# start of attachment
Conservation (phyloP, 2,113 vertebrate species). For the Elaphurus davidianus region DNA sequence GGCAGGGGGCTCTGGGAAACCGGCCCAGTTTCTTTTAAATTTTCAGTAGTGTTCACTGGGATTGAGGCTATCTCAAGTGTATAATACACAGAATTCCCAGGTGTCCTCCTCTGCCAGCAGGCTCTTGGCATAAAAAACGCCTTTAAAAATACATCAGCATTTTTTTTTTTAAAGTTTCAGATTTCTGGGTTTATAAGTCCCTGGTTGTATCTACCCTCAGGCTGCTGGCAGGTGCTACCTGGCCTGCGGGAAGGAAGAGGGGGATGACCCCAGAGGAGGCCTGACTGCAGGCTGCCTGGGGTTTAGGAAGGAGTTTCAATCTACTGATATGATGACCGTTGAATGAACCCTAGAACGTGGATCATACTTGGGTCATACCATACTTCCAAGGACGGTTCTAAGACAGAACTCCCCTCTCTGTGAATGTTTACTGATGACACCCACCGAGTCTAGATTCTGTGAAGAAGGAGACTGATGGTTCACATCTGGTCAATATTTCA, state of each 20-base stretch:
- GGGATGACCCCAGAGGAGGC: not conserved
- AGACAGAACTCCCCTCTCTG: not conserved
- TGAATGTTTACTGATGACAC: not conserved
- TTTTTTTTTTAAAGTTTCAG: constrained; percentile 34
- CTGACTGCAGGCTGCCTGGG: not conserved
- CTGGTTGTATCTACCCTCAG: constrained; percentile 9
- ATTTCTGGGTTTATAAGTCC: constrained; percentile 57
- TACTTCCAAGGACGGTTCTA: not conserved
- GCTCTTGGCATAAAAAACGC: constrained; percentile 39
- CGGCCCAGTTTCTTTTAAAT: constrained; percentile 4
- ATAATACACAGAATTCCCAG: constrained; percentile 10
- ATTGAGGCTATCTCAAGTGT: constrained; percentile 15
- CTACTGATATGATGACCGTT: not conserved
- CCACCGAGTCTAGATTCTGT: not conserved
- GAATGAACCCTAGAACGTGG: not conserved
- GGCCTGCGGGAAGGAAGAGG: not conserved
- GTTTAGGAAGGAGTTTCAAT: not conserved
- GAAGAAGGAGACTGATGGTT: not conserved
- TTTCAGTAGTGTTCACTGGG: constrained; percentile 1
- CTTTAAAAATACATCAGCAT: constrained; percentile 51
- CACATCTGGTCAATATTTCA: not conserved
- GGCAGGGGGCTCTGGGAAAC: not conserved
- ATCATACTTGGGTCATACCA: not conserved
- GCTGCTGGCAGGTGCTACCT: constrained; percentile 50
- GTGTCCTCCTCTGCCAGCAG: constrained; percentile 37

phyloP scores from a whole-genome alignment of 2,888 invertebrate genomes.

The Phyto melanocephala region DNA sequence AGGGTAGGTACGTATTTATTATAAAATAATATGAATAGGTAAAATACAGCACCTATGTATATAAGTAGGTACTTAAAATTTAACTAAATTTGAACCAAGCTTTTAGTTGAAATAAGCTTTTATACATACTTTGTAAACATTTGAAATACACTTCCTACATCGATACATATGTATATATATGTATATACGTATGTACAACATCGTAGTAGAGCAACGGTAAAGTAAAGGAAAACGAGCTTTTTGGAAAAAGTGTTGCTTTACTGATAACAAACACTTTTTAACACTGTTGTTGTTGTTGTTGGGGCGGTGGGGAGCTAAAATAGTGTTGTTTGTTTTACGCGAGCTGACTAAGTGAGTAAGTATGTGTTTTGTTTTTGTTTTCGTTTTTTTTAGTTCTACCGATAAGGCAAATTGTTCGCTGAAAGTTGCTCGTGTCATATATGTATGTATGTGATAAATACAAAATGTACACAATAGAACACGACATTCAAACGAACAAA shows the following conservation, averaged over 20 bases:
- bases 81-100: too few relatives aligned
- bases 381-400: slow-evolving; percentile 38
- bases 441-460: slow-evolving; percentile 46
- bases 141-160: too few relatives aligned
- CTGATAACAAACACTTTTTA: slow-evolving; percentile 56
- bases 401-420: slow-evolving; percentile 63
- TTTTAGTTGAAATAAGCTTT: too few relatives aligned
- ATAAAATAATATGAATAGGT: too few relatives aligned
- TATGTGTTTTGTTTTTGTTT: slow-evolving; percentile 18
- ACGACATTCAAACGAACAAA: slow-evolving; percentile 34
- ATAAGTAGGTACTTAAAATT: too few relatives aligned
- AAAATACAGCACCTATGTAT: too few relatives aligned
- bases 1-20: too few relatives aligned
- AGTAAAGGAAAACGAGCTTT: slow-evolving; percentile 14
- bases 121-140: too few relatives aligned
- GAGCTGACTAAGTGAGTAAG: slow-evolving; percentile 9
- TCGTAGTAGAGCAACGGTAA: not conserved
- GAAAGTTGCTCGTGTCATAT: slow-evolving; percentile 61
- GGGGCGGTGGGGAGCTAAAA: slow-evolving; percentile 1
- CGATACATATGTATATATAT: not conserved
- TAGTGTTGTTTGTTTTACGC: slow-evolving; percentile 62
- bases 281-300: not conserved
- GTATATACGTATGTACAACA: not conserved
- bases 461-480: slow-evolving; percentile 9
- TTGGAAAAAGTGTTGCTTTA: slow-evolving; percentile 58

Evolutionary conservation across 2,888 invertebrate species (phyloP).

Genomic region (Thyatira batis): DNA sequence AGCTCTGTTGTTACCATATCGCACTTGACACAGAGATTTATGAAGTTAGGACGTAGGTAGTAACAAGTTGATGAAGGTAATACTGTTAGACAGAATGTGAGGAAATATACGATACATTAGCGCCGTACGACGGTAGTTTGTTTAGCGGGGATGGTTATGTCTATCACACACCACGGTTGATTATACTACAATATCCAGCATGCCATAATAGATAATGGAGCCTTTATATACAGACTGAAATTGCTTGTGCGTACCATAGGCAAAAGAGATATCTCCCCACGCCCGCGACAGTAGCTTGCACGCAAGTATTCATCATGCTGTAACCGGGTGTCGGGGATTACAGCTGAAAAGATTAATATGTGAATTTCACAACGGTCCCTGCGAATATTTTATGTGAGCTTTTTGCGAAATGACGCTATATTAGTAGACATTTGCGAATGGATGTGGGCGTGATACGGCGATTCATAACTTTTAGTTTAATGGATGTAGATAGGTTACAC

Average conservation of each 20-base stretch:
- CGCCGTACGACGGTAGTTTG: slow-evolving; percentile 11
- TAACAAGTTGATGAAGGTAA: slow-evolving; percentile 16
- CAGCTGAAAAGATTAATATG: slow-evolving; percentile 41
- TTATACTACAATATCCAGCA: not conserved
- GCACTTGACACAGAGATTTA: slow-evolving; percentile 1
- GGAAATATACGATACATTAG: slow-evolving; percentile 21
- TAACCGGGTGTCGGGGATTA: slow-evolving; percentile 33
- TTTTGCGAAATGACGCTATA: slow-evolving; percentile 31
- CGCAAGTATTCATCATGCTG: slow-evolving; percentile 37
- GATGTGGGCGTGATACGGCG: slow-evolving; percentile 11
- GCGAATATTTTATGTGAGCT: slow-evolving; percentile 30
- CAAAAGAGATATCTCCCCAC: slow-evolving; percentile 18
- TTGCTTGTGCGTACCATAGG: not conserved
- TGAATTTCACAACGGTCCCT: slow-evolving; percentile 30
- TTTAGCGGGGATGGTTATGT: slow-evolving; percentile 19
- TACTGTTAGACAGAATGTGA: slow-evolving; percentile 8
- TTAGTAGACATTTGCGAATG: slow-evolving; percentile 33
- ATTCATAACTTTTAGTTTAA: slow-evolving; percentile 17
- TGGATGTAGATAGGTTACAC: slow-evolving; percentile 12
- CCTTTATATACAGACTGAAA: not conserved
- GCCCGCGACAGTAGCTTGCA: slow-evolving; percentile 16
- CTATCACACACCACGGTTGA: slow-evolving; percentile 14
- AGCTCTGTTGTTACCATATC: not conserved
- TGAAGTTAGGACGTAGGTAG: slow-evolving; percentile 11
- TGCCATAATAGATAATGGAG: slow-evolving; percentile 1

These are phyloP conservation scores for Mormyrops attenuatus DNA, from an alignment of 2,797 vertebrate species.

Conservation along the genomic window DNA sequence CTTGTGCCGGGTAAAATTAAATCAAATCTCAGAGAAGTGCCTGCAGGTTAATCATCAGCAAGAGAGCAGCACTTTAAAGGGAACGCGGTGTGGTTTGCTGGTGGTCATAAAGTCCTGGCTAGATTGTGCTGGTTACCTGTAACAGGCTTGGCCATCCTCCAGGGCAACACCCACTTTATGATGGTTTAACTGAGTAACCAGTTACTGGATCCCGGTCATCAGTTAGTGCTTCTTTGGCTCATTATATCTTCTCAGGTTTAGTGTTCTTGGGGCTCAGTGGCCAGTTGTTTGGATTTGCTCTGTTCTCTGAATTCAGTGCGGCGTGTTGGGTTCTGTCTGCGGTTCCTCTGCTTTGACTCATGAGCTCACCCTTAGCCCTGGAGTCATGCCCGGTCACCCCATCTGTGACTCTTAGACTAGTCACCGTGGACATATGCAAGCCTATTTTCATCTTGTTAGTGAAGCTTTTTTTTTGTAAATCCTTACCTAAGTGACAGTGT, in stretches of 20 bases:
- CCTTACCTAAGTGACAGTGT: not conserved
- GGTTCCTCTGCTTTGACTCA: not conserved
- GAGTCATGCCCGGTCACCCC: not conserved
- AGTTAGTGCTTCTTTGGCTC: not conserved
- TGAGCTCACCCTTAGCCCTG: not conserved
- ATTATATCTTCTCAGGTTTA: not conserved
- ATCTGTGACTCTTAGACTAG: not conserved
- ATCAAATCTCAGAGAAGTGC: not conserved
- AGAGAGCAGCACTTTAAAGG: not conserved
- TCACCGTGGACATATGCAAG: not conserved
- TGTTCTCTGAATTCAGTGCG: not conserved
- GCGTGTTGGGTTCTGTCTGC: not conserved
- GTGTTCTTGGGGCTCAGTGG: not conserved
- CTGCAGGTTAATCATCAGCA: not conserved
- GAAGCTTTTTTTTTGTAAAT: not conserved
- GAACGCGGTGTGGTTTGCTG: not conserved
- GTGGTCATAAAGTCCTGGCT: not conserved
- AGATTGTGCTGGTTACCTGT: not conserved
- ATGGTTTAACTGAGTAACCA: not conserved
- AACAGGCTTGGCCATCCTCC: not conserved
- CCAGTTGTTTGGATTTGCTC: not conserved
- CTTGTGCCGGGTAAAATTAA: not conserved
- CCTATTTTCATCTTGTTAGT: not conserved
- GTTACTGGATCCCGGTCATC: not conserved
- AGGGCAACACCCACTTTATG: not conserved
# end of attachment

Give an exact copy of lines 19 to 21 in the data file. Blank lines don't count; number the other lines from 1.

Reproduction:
- GAAGAAGGAGACTGATGGTT: not conserved
- TTTCAGTAGTGTTCACTGGG: constrained; percentile 1
- CTTTAAAAATACATCAGCAT: constrained; percentile 51